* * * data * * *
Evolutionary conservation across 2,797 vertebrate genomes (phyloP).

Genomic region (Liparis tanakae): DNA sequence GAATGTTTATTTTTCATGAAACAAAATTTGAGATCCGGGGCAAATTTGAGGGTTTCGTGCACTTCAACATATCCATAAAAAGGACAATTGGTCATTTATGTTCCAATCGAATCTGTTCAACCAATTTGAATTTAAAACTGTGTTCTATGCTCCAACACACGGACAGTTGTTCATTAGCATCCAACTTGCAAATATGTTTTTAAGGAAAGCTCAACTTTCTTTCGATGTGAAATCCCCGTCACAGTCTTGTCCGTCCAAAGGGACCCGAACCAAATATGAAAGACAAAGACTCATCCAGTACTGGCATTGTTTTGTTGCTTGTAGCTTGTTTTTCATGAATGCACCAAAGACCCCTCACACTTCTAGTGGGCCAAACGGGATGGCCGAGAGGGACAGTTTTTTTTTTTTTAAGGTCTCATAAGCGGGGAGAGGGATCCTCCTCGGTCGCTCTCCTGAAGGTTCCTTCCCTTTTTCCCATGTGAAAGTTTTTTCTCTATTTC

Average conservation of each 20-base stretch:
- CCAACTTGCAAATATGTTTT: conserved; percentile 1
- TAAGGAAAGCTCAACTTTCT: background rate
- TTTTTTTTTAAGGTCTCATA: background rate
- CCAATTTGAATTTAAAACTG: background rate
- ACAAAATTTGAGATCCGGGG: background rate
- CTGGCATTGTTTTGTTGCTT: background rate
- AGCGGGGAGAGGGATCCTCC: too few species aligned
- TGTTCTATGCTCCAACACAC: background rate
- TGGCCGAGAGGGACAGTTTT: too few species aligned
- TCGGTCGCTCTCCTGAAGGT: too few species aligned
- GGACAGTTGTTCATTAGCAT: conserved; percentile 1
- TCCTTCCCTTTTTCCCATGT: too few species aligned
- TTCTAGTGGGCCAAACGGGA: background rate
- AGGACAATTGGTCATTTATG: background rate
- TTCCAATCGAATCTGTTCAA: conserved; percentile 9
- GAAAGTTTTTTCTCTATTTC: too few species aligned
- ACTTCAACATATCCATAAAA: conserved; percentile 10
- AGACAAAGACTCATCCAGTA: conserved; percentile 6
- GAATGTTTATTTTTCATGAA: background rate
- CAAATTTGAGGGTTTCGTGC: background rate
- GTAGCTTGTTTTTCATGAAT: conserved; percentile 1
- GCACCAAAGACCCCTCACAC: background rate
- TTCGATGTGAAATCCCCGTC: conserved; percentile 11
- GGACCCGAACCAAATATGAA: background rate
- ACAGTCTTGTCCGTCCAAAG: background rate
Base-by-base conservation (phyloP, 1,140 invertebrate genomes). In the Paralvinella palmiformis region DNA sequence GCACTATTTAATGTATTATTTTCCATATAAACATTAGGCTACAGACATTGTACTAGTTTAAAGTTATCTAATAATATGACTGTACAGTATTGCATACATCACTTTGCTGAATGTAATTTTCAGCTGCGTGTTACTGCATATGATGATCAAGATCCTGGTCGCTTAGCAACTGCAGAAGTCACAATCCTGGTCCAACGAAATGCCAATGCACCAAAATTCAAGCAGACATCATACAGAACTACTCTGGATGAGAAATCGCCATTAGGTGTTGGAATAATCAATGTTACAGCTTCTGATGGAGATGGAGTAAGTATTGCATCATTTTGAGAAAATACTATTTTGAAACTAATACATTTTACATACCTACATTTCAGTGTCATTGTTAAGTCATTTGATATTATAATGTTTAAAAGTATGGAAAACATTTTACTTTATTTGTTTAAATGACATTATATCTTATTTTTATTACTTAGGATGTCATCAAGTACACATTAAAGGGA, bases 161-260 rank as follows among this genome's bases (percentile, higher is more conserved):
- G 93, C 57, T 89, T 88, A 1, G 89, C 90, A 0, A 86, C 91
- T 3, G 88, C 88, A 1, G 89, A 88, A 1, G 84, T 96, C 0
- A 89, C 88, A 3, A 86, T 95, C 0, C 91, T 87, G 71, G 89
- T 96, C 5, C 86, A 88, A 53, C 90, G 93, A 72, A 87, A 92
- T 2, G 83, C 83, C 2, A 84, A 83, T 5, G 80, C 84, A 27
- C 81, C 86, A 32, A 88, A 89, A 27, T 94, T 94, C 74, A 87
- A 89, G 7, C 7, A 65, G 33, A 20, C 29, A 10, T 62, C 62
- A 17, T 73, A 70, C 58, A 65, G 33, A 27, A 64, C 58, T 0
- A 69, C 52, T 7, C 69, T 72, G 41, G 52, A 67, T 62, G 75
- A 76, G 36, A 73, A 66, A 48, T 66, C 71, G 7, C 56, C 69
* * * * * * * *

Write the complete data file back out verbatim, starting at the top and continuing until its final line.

Evolutionary conservation across 2,797 vertebrate genomes (phyloP).

Genomic region (Liparis tanakae): DNA sequence GAATGTTTATTTTTCATGAAACAAAATTTGAGATCCGGGGCAAATTTGAGGGTTTCGTGCACTTCAACATATCCATAAAAAGGACAATTGGTCATTTATGTTCCAATCGAATCTGTTCAACCAATTTGAATTTAAAACTGTGTTCTATGCTCCAACACACGGACAGTTGTTCATTAGCATCCAACTTGCAAATATGTTTTTAAGGAAAGCTCAACTTTCTTTCGATGTGAAATCCCCGTCACAGTCTTGTCCGTCCAAAGGGACCCGAACCAAATATGAAAGACAAAGACTCATCCAGTACTGGCATTGTTTTGTTGCTTGTAGCTTGTTTTTCATGAATGCACCAAAGACCCCTCACACTTCTAGTGGGCCAAACGGGATGGCCGAGAGGGACAGTTTTTTTTTTTTTAAGGTCTCATAAGCGGGGAGAGGGATCCTCCTCGGTCGCTCTCCTGAAGGTTCCTTCCCTTTTTCCCATGTGAAAGTTTTTTCTCTATTTC

Average conservation of each 20-base stretch:
- CCAACTTGCAAATATGTTTT: conserved; percentile 1
- TAAGGAAAGCTCAACTTTCT: background rate
- TTTTTTTTTAAGGTCTCATA: background rate
- CCAATTTGAATTTAAAACTG: background rate
- ACAAAATTTGAGATCCGGGG: background rate
- CTGGCATTGTTTTGTTGCTT: background rate
- AGCGGGGAGAGGGATCCTCC: too few species aligned
- TGTTCTATGCTCCAACACAC: background rate
- TGGCCGAGAGGGACAGTTTT: too few species aligned
- TCGGTCGCTCTCCTGAAGGT: too few species aligned
- GGACAGTTGTTCATTAGCAT: conserved; percentile 1
- TCCTTCCCTTTTTCCCATGT: too few species aligned
- TTCTAGTGGGCCAAACGGGA: background rate
- AGGACAATTGGTCATTTATG: background rate
- TTCCAATCGAATCTGTTCAA: conserved; percentile 9
- GAAAGTTTTTTCTCTATTTC: too few species aligned
- ACTTCAACATATCCATAAAA: conserved; percentile 10
- AGACAAAGACTCATCCAGTA: conserved; percentile 6
- GAATGTTTATTTTTCATGAA: background rate
- CAAATTTGAGGGTTTCGTGC: background rate
- GTAGCTTGTTTTTCATGAAT: conserved; percentile 1
- GCACCAAAGACCCCTCACAC: background rate
- TTCGATGTGAAATCCCCGTC: conserved; percentile 11
- GGACCCGAACCAAATATGAA: background rate
- ACAGTCTTGTCCGTCCAAAG: background rate
Base-by-base conservation (phyloP, 1,140 invertebrate genomes). In the Paralvinella palmiformis region DNA sequence GCACTATTTAATGTATTATTTTCCATATAAACATTAGGCTACAGACATTGTACTAGTTTAAAGTTATCTAATAATATGACTGTACAGTATTGCATACATCACTTTGCTGAATGTAATTTTCAGCTGCGTGTTACTGCATATGATGATCAAGATCCTGGTCGCTTAGCAACTGCAGAAGTCACAATCCTGGTCCAACGAAATGCCAATGCACCAAAATTCAAGCAGACATCATACAGAACTACTCTGGATGAGAAATCGCCATTAGGTGTTGGAATAATCAATGTTACAGCTTCTGATGGAGATGGAGTAAGTATTGCATCATTTTGAGAAAATACTATTTTGAAACTAATACATTTTACATACCTACATTTCAGTGTCATTGTTAAGTCATTTGATATTATAATGTTTAAAAGTATGGAAAACATTTTACTTTATTTGTTTAAATGACATTATATCTTATTTTTATTACTTAGGATGTCATCAAGTACACATTAAAGGGA, bases 161-260 rank as follows among this genome's bases (percentile, higher is more conserved):
- G 93, C 57, T 89, T 88, A 1, G 89, C 90, A 0, A 86, C 91
- T 3, G 88, C 88, A 1, G 89, A 88, A 1, G 84, T 96, C 0
- A 89, C 88, A 3, A 86, T 95, C 0, C 91, T 87, G 71, G 89
- T 96, C 5, C 86, A 88, A 53, C 90, G 93, A 72, A 87, A 92
- T 2, G 83, C 83, C 2, A 84, A 83, T 5, G 80, C 84, A 27
- C 81, C 86, A 32, A 88, A 89, A 27, T 94, T 94, C 74, A 87
- A 89, G 7, C 7, A 65, G 33, A 20, C 29, A 10, T 62, C 62
- A 17, T 73, A 70, C 58, A 65, G 33, A 27, A 64, C 58, T 0
- A 69, C 52, T 7, C 69, T 72, G 41, G 52, A 67, T 62, G 75
- A 76, G 36, A 73, A 66, A 48, T 66, C 71, G 7, C 56, C 69